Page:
Center for Strategic Communication

The Middle East Channel Editor’s Blog

How should
analysts understand the combination of the June 30 massive popular mobilization
and the July 3 military coup against then-President Mohamed Morsi? Should these events be understood as a continuation
of the January 25 revolution, a second revolution, a straightforward military
coup, or a restoration of the Mubarak-era order? Does the blame for the failure
of Egypt’s first popularly elected presidency lie with Morsi and the Muslim
Brotherhood, with a recalcitrant opposition, with a resistant state, or with
the deep problems which any transitional leadership would have confronted? Can
a pathway toward a democratic order still be found? 

Egypt’s Political
, the latest in the POMEPS Arab Uprisings Briefing Series, collects 15 recent Middle East Channel and Foreign Policy essays written by academics
grappling with these issues. The essays range widely across a diverse
of interpretations and analysis. They include historical
and cross-national
alongside close examinations of the Egyptian
, the
and the Muslim
Brotherhood. These essays offer no analytical consensus nor a clear path forward — and nor should they. [[BREAK]]

The level of analytical disagreement and the intensity of the public
contestation over the interpretation of these events has been quite striking. It
is not
simply a question of listening to Egyptians
: no more of a consensus on
these core questions exists in Egypt than in the academic or analytical
communities. Many Egyptian activists, academics, political analysts and
politicians have been at great pains to convince outsiders that their efforts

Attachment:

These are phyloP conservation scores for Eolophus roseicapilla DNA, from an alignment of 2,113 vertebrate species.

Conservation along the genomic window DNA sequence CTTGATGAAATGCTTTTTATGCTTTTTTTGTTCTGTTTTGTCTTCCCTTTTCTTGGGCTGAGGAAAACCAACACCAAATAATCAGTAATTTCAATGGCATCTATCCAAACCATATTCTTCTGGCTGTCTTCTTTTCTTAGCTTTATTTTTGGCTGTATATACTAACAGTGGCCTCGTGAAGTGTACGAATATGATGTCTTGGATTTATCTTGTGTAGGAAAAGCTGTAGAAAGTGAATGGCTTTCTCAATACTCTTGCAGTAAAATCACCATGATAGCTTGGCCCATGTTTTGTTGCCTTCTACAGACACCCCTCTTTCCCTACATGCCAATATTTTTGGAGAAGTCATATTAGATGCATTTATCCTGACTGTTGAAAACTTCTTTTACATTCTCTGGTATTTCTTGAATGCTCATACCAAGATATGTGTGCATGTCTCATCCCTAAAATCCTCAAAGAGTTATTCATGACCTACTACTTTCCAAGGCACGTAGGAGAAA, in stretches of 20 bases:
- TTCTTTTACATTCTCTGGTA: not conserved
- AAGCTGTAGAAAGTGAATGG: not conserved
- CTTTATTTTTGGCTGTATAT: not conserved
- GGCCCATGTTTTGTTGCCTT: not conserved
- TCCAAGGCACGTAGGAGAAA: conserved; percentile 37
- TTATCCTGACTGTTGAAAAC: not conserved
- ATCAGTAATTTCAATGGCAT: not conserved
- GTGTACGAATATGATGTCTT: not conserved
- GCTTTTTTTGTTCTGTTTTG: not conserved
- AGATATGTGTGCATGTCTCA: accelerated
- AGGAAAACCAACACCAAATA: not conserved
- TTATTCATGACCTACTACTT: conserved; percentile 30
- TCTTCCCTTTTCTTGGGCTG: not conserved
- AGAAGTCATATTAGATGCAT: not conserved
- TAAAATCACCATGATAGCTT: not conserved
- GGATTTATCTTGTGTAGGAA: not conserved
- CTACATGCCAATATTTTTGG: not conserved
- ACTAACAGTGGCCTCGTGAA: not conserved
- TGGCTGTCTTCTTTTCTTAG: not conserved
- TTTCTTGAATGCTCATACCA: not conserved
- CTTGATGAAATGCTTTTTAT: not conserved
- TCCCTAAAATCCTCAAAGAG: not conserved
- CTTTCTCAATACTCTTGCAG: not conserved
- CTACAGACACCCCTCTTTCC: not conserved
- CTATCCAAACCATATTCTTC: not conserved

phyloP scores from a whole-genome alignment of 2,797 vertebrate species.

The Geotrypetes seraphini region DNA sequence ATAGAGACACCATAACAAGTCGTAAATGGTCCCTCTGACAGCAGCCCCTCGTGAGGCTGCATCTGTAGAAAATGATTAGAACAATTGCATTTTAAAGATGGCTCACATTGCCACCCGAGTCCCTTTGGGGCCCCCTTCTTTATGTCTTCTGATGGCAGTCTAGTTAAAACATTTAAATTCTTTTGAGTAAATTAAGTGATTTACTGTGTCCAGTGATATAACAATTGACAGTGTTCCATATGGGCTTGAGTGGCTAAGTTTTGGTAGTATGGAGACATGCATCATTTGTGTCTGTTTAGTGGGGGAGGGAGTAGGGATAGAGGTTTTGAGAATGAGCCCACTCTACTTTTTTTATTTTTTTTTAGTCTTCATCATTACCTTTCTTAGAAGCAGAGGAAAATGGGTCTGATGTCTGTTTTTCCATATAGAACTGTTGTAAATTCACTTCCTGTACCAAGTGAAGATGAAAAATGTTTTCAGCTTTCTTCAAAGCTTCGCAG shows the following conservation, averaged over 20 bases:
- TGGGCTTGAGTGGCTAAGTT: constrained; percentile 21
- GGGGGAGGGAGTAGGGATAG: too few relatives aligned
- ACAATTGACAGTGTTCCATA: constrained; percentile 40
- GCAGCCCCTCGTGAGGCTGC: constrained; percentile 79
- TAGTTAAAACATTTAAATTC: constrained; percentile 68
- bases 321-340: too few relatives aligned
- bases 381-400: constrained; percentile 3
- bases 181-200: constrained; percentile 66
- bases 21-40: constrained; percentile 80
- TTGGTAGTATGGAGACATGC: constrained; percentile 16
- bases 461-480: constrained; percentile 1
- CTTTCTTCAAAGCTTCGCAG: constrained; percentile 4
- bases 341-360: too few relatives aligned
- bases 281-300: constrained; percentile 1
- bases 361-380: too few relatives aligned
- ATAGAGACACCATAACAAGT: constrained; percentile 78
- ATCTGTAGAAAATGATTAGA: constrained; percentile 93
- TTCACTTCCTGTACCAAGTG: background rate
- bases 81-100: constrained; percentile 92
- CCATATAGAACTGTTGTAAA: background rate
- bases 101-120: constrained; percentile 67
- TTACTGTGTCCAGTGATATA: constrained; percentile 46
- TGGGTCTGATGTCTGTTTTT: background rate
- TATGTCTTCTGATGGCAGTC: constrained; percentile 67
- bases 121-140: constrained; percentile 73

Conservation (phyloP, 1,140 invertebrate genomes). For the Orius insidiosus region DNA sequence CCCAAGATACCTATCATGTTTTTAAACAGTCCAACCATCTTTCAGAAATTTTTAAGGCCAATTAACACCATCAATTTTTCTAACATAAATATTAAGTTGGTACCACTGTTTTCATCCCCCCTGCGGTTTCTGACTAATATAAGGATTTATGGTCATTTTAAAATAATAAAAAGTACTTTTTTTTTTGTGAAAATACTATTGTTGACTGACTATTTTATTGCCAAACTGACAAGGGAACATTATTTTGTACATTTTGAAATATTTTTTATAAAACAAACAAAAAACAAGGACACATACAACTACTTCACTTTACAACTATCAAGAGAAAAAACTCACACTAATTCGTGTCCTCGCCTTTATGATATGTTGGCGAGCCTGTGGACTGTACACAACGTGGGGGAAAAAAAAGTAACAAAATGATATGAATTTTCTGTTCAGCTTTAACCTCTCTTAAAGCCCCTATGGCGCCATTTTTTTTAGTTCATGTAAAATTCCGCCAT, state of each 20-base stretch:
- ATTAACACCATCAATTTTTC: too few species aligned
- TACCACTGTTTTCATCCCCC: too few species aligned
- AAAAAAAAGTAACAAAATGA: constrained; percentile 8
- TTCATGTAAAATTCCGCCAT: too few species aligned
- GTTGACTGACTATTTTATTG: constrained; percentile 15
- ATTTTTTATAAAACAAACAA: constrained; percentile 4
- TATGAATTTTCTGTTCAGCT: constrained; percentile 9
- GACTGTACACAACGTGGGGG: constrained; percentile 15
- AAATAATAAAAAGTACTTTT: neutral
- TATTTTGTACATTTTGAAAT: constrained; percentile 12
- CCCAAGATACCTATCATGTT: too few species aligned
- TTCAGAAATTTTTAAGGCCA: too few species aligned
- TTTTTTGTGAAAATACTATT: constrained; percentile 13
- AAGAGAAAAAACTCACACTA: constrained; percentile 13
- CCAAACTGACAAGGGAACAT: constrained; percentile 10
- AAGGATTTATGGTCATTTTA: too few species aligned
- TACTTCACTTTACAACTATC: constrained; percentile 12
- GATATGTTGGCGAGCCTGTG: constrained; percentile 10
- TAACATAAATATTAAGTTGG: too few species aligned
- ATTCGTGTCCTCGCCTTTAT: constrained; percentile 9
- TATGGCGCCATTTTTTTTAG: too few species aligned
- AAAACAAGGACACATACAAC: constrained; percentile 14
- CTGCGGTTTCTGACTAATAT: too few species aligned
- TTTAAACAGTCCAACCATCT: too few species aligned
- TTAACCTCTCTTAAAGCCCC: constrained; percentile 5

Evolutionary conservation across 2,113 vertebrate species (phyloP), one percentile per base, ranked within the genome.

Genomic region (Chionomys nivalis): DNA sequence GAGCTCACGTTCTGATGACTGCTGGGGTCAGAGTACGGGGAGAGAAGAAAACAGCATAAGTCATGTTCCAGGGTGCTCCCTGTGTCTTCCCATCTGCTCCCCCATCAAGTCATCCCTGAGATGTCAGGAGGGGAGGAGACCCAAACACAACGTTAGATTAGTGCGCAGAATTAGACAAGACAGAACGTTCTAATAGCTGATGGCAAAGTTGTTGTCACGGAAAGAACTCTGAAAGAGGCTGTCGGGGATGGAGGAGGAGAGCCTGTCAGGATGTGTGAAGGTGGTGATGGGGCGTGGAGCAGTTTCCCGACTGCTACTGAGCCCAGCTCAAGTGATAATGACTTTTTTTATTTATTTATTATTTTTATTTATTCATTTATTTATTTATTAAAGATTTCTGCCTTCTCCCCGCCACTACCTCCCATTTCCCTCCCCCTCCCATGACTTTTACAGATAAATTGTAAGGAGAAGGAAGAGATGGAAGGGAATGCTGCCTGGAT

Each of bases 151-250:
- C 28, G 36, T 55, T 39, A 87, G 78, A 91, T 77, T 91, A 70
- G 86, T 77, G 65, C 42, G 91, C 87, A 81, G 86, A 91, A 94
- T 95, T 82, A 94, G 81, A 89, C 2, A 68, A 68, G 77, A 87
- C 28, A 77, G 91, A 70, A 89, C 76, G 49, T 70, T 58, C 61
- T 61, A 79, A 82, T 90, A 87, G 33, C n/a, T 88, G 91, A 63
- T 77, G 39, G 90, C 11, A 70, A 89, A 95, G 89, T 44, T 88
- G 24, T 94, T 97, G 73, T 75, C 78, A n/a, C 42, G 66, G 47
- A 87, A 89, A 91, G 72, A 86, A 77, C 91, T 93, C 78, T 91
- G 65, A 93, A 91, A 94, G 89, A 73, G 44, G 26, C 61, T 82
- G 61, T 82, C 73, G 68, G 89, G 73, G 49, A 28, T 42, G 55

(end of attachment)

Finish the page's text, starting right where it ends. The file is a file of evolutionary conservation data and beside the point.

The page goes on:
represented a revolution and not a coup. The abuses of democratic process by
the Morsi government and the massive numbers in the streets as an alternative
measure of the popular will, they argue, outweigh Morsi’s claimed electoral
legitimacy. Morsi’s own mistakes and refusal to compromise, the anti-democratic practices which occurred under his watch, and the escalating
risk of civil war forced
the SCAF’s hand
. The June 30 rebellion, in this view, should be seen in the
same light as the January 25 revolution, with a mobilized street rejecting the
imposition of a new authoritarianism by unaccountable elites. The military should be applauded for saving democracy from Islamist takeover.

Skeptics are more
impressed by the July 3 coup
and the restoration
of the Mubarakist state
. They see little cause to celebrate the military
overthrow of Egypt’s first elected president, no matter how miserable his
performance in office. The military removing an elected president, suspending
the constitution, and arresting leaders of the former government are the very
definition of a coup. Nor are many of the supposedly distinguishing features of
Egypt’s experience unique: coups are often preceded by popular mobilization and
happily received by opponents of the former regime. Coups do sometimes
lead to the restoration of democracy
, but the record of authoritarian
regimes in the Middle East delivering on their promises to cultivate civil
society, deliver effective technocratic governance, and prepare society for real democracy is not strong.